Rendering her subjects in complex layers of pattern and imagery, New York-based artist Firelei Báez reconfigures visual references drawn from the past to explore new possibilities for the future. By overlapping representational motifs, Báez carries portraiture into a space where subjectivity is rooted in historical narratives as much as it can likewise become untethered by them. In her exuberantly colorful paintings, Báez negotiates identity in relation to overlapping, non-linear cultural and regional histories, combining symbolic cues that span from hair textures to textile patterns, plantlife, folkloric and literary references, and wide-ranging emblems of healing and resistance. Often featuring strong female protagonists, her works incorporate the visual languages of regionally-specific mythology and ritual alongside those of science fiction and fantasy to envision identities as unfixed, and inherited stories as perpetually-evolving.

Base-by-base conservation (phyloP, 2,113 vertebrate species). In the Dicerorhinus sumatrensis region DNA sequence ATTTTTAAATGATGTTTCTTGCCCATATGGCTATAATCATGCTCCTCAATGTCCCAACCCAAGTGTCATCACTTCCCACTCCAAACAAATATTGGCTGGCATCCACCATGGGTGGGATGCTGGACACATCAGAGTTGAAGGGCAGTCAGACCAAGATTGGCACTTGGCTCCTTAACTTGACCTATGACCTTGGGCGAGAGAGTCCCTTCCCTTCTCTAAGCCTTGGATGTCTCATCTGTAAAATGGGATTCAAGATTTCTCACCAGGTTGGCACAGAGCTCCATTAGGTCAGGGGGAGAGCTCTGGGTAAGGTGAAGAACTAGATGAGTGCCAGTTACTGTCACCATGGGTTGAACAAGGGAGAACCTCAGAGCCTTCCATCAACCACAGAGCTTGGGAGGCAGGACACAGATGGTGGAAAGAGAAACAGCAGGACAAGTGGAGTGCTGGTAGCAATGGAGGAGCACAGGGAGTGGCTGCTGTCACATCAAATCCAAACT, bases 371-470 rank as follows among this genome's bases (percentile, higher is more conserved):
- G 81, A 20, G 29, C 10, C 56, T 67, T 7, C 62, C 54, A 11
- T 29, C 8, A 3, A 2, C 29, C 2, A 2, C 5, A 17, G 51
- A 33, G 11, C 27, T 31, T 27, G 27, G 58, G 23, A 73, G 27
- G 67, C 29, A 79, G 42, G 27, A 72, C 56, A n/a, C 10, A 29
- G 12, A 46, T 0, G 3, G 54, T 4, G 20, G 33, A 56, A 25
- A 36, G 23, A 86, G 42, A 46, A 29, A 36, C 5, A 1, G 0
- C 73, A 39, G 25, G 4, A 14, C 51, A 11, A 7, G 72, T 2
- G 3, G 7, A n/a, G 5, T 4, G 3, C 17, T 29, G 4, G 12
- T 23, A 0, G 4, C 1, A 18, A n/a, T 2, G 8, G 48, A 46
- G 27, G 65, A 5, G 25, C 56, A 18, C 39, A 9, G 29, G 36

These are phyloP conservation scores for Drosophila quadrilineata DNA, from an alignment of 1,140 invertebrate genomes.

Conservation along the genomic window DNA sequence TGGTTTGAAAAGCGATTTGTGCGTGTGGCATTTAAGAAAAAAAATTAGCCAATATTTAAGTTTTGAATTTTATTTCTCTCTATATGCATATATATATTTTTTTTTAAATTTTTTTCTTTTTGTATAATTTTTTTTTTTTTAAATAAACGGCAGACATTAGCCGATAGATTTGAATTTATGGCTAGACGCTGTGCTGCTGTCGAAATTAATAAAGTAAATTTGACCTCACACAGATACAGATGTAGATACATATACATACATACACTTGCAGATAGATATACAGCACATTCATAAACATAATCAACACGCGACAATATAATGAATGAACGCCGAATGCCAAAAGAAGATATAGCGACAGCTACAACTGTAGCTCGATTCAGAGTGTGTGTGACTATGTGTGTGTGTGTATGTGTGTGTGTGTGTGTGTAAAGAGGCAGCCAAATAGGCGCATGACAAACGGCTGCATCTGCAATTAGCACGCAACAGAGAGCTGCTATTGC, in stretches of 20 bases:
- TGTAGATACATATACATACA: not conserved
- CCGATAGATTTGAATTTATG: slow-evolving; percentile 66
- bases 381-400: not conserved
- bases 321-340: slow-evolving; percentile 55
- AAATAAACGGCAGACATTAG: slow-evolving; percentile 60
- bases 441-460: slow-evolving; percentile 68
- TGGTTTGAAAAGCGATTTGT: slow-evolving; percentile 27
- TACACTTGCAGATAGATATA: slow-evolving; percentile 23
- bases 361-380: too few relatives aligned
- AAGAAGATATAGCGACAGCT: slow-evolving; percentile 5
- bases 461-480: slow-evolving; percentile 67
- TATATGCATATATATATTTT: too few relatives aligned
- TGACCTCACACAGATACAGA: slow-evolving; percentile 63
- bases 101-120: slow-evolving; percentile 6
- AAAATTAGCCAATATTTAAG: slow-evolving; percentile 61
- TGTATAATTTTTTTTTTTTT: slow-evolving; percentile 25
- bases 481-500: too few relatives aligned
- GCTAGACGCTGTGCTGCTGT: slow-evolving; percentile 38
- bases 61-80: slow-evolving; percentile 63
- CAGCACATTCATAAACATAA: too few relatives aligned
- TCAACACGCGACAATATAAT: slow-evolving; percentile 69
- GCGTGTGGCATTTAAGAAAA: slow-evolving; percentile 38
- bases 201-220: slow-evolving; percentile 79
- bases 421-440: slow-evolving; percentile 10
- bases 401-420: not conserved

Firelei Báez (b. 1981, Dominican Republic; lives and works in New York) received an M.F.A. from Hunter College, a B.F.A. from the Cooper Union’s School of Art, and studied at the Skowhegan School of Painting and Sculpture. The artist’s work will be the subject of a solo exhibition at the ICA Watershed in 2020. In 2019, Báez solo exhibitions took place at the Mennello Museum of Art, Orlando, FL, the Witte de With Center for Contemporary Art, Rotterdam, the Netherlands, and the Modern Window at the Museum of Modern Art, New York. Her monumental outdoor sculpture, 19.604692°N 72.218596°W, is currently included in the 2019 High Line Art exhibition. Her major 2015 solo exhibition Bloodlines was organized by the Pérez Art Museum Miami, FL and traveled to the Andy Warhol Museum in Pittsburgh, PA.